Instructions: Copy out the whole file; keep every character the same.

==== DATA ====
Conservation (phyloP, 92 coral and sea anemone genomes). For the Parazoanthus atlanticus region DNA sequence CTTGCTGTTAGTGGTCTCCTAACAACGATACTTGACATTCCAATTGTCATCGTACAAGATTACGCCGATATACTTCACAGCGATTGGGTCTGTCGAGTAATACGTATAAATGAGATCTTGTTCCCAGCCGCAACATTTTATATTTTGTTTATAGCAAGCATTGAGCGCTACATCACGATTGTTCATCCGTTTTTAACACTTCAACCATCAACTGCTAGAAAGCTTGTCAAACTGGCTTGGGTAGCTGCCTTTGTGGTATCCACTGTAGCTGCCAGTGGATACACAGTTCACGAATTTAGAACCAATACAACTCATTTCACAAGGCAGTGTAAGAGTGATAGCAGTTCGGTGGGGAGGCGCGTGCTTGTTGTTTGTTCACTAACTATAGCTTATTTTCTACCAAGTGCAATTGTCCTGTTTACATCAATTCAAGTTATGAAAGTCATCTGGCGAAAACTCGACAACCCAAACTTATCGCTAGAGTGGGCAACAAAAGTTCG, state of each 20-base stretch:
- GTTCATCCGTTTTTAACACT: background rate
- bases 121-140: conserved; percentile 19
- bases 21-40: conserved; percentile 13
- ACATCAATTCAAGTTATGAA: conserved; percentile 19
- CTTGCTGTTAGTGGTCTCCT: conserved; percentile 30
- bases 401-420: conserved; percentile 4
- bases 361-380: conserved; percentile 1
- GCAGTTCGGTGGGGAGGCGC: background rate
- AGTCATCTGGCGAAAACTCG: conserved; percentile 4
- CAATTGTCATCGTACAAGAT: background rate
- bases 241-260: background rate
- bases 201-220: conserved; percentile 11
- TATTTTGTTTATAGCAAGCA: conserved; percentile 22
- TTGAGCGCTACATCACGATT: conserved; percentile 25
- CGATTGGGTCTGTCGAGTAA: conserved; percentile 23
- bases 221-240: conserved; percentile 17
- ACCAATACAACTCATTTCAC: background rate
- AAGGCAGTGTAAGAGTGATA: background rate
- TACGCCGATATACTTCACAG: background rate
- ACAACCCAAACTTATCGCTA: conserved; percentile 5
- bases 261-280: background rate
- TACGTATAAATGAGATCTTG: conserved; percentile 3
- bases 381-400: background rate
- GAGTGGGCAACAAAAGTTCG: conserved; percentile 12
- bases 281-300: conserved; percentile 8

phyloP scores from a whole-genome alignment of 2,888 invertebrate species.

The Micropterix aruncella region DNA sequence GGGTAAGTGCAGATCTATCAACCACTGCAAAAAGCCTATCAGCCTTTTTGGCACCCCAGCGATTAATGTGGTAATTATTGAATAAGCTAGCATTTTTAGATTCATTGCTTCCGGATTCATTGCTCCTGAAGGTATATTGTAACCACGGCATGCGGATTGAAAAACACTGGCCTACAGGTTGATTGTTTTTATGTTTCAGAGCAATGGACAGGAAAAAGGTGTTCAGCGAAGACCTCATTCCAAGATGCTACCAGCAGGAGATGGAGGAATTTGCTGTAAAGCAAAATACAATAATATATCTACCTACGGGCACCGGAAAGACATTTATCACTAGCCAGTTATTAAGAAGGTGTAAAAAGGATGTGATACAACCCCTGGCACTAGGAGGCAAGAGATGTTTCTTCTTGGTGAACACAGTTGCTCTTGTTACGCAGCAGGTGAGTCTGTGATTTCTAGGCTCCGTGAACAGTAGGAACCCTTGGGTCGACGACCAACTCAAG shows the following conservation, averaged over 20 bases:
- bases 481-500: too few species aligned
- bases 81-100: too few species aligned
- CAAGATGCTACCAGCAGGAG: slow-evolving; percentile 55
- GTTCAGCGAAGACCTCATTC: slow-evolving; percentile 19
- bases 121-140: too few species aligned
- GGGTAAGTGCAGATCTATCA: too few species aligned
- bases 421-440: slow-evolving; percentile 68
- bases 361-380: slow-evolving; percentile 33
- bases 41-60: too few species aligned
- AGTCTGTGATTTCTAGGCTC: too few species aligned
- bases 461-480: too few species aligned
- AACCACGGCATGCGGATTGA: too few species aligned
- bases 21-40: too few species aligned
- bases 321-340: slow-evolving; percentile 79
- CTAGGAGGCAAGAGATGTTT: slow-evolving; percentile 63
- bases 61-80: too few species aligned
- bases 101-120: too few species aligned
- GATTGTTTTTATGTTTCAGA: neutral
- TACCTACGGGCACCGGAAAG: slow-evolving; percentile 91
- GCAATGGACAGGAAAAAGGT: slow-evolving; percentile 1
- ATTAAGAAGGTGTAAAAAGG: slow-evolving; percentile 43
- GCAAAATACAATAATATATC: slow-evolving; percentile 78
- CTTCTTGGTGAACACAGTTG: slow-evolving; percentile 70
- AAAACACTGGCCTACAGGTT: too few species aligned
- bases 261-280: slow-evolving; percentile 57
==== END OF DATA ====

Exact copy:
Conservation (phyloP, 92 coral and sea anemone genomes). For the Parazoanthus atlanticus region DNA sequence CTTGCTGTTAGTGGTCTCCTAACAACGATACTTGACATTCCAATTGTCATCGTACAAGATTACGCCGATATACTTCACAGCGATTGGGTCTGTCGAGTAATACGTATAAATGAGATCTTGTTCCCAGCCGCAACATTTTATATTTTGTTTATAGCAAGCATTGAGCGCTACATCACGATTGTTCATCCGTTTTTAACACTTCAACCATCAACTGCTAGAAAGCTTGTCAAACTGGCTTGGGTAGCTGCCTTTGTGGTATCCACTGTAGCTGCCAGTGGATACACAGTTCACGAATTTAGAACCAATACAACTCATTTCACAAGGCAGTGTAAGAGTGATAGCAGTTCGGTGGGGAGGCGCGTGCTTGTTGTTTGTTCACTAACTATAGCTTATTTTCTACCAAGTGCAATTGTCCTGTTTACATCAATTCAAGTTATGAAAGTCATCTGGCGAAAACTCGACAACCCAAACTTATCGCTAGAGTGGGCAACAAAAGTTCG, state of each 20-base stretch:
- GTTCATCCGTTTTTAACACT: background rate
- bases 121-140: conserved; percentile 19
- bases 21-40: conserved; percentile 13
- ACATCAATTCAAGTTATGAA: conserved; percentile 19
- CTTGCTGTTAGTGGTCTCCT: conserved; percentile 30
- bases 401-420: conserved; percentile 4
- bases 361-380: conserved; percentile 1
- GCAGTTCGGTGGGGAGGCGC: background rate
- AGTCATCTGGCGAAAACTCG: conserved; percentile 4
- CAATTGTCATCGTACAAGAT: background rate
- bases 241-260: background rate
- bases 201-220: conserved; percentile 11
- TATTTTGTTTATAGCAAGCA: conserved; percentile 22
- TTGAGCGCTACATCACGATT: conserved; percentile 25
- CGATTGGGTCTGTCGAGTAA: conserved; percentile 23
- bases 221-240: conserved; percentile 17
- ACCAATACAACTCATTTCAC: background rate
- AAGGCAGTGTAAGAGTGATA: background rate
- TACGCCGATATACTTCACAG: background rate
- ACAACCCAAACTTATCGCTA: conserved; percentile 5
- bases 261-280: background rate
- TACGTATAAATGAGATCTTG: conserved; percentile 3
- bases 381-400: background rate
- GAGTGGGCAACAAAAGTTCG: conserved; percentile 12
- bases 281-300: conserved; percentile 8

phyloP scores from a whole-genome alignment of 2,888 invertebrate species.

The Micropterix aruncella region DNA sequence GGGTAAGTGCAGATCTATCAACCACTGCAAAAAGCCTATCAGCCTTTTTGGCACCCCAGCGATTAATGTGGTAATTATTGAATAAGCTAGCATTTTTAGATTCATTGCTTCCGGATTCATTGCTCCTGAAGGTATATTGTAACCACGGCATGCGGATTGAAAAACACTGGCCTACAGGTTGATTGTTTTTATGTTTCAGAGCAATGGACAGGAAAAAGGTGTTCAGCGAAGACCTCATTCCAAGATGCTACCAGCAGGAGATGGAGGAATTTGCTGTAAAGCAAAATACAATAATATATCTACCTACGGGCACCGGAAAGACATTTATCACTAGCCAGTTATTAAGAAGGTGTAAAAAGGATGTGATACAACCCCTGGCACTAGGAGGCAAGAGATGTTTCTTCTTGGTGAACACAGTTGCTCTTGTTACGCAGCAGGTGAGTCTGTGATTTCTAGGCTCCGTGAACAGTAGGAACCCTTGGGTCGACGACCAACTCAAG shows the following conservation, averaged over 20 bases:
- bases 481-500: too few species aligned
- bases 81-100: too few species aligned
- CAAGATGCTACCAGCAGGAG: slow-evolving; percentile 55
- GTTCAGCGAAGACCTCATTC: slow-evolving; percentile 19
- bases 121-140: too few species aligned
- GGGTAAGTGCAGATCTATCA: too few species aligned
- bases 421-440: slow-evolving; percentile 68
- bases 361-380: slow-evolving; percentile 33
- bases 41-60: too few species aligned
- AGTCTGTGATTTCTAGGCTC: too few species aligned
- bases 461-480: too few species aligned
- AACCACGGCATGCGGATTGA: too few species aligned
- bases 21-40: too few species aligned
- bases 321-340: slow-evolving; percentile 79
- CTAGGAGGCAAGAGATGTTT: slow-evolving; percentile 63
- bases 61-80: too few species aligned
- bases 101-120: too few species aligned
- GATTGTTTTTATGTTTCAGA: neutral
- TACCTACGGGCACCGGAAAG: slow-evolving; percentile 91
- GCAATGGACAGGAAAAAGGT: slow-evolving; percentile 1
- ATTAAGAAGGTGTAAAAAGG: slow-evolving; percentile 43
- GCAAAATACAATAATATATC: slow-evolving; percentile 78
- CTTCTTGGTGAACACAGTTG: slow-evolving; percentile 70
- AAAACACTGGCCTACAGGTT: too few species aligned
- bases 261-280: slow-evolving; percentile 57